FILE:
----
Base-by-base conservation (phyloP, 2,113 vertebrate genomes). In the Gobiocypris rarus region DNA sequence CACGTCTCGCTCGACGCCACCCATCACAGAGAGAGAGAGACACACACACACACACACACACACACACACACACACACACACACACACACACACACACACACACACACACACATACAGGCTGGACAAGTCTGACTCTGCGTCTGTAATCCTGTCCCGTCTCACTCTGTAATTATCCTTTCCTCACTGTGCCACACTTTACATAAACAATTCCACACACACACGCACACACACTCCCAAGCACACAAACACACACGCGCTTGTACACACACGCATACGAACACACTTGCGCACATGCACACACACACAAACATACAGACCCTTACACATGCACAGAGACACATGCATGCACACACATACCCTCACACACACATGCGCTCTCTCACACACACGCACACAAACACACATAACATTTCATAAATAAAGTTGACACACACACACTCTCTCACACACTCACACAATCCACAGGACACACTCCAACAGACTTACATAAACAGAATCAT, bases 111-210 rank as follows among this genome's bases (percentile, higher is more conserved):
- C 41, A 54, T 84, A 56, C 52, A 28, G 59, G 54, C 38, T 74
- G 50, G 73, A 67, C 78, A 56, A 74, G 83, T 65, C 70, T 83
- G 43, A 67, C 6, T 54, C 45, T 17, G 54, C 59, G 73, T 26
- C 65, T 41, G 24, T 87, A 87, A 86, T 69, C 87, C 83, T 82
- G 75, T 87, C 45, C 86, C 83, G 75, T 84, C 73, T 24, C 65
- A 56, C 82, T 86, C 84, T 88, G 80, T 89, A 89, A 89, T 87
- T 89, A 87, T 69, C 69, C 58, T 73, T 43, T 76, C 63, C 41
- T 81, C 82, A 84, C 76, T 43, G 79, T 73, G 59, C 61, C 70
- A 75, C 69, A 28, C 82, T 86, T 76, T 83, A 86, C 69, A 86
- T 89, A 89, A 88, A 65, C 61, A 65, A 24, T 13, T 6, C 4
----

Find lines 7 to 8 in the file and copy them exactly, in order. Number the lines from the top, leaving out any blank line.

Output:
- A 56, C 82, T 86, C 84, T 88, G 80, T 89, A 89, A 89, T 87
- T 89, A 87, T 69, C 69, C 58, T 73, T 43, T 76, C 63, C 41